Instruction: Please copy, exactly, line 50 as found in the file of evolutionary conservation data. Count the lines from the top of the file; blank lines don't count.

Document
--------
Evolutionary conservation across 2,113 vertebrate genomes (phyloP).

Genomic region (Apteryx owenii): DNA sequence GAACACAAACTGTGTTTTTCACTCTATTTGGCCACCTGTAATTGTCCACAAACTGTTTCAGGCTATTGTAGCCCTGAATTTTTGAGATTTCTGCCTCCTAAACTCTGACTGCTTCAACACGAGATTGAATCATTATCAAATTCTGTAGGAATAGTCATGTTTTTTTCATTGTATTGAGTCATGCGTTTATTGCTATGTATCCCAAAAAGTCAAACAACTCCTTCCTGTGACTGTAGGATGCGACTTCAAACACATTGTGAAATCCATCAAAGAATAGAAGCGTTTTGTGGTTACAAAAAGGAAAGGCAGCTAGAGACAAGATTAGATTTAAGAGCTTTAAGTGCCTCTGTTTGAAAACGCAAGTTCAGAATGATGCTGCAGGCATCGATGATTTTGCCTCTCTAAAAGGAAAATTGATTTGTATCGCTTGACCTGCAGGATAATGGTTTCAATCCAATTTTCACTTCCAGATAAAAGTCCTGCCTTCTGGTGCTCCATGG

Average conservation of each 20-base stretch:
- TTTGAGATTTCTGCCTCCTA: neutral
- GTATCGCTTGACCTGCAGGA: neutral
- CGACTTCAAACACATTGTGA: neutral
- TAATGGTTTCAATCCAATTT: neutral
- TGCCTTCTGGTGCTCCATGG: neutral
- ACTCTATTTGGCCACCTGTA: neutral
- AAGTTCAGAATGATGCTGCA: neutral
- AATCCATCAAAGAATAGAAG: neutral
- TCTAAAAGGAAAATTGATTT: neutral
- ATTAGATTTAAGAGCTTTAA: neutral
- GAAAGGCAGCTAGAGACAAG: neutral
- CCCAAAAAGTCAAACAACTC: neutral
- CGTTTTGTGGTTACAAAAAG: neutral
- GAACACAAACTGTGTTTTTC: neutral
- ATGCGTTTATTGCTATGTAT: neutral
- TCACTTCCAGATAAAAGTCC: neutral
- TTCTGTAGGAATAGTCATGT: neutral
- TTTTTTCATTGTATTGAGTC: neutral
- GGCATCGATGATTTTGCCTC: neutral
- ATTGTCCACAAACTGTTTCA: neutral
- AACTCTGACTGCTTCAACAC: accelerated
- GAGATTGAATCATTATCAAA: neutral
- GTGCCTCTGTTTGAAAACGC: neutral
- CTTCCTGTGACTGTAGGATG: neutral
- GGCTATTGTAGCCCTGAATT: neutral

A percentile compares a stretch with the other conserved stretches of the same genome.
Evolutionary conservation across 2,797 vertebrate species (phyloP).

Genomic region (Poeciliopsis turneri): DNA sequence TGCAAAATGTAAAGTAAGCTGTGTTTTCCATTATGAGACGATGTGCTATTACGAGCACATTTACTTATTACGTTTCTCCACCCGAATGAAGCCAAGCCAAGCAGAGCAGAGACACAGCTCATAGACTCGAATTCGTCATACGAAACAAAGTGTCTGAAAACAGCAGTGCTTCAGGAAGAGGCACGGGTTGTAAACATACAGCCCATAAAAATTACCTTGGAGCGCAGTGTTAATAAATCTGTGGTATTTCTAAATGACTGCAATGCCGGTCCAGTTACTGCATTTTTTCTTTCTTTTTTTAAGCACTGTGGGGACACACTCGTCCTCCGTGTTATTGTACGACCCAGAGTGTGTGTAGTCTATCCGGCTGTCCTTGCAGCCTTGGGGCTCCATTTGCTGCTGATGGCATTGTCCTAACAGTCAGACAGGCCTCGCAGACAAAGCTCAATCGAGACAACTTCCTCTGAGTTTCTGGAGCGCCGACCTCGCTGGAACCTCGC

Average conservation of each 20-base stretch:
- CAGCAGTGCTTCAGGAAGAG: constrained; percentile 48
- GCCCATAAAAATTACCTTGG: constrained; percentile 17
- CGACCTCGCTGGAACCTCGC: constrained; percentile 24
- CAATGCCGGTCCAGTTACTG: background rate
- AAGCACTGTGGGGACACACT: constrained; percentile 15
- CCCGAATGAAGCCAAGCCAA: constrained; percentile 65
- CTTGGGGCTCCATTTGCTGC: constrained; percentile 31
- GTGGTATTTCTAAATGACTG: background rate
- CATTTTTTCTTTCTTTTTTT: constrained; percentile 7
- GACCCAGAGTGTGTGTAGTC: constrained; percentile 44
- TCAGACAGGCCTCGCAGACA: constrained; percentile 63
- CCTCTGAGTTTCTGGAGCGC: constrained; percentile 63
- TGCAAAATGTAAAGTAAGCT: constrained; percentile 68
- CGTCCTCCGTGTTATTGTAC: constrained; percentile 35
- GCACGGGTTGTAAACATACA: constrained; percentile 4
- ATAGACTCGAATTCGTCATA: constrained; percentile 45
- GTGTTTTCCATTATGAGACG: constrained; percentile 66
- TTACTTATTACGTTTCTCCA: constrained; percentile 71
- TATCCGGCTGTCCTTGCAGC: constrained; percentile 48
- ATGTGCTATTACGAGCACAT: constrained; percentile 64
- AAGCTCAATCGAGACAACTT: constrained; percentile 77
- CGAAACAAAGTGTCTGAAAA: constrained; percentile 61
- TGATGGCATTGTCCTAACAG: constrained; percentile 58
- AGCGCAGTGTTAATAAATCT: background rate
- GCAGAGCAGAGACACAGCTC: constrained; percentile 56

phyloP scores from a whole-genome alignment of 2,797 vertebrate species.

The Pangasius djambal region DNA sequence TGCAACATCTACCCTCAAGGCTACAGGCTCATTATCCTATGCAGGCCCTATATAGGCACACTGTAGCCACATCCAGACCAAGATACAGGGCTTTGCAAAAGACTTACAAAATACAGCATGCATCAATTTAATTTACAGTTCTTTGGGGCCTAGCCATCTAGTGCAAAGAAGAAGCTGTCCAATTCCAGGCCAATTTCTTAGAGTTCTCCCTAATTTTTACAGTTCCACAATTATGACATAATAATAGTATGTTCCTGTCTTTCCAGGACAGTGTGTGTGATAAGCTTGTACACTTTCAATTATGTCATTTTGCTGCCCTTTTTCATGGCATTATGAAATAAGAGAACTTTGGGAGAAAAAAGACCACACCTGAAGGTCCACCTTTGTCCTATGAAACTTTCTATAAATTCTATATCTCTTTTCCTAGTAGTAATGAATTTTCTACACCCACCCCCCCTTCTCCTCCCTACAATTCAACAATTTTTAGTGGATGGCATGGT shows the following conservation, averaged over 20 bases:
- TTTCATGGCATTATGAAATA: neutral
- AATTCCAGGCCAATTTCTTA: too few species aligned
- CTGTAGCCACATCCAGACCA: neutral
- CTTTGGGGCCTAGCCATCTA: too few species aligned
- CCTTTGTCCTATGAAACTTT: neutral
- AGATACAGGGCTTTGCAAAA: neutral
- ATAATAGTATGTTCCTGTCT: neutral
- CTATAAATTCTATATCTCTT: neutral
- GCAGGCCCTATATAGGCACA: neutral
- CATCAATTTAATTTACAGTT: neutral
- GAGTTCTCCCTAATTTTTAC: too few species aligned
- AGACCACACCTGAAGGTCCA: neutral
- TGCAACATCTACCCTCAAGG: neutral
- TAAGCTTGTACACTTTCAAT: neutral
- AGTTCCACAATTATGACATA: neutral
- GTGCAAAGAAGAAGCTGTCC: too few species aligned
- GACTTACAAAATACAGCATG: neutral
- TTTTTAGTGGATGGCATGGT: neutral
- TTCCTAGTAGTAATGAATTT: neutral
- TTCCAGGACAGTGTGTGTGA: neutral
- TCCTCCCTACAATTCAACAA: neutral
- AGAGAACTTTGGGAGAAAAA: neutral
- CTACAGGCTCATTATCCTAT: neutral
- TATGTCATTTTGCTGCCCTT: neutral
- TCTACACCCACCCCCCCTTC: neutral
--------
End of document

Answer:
- TTACTTATTACGTTTCTCCA: constrained; percentile 71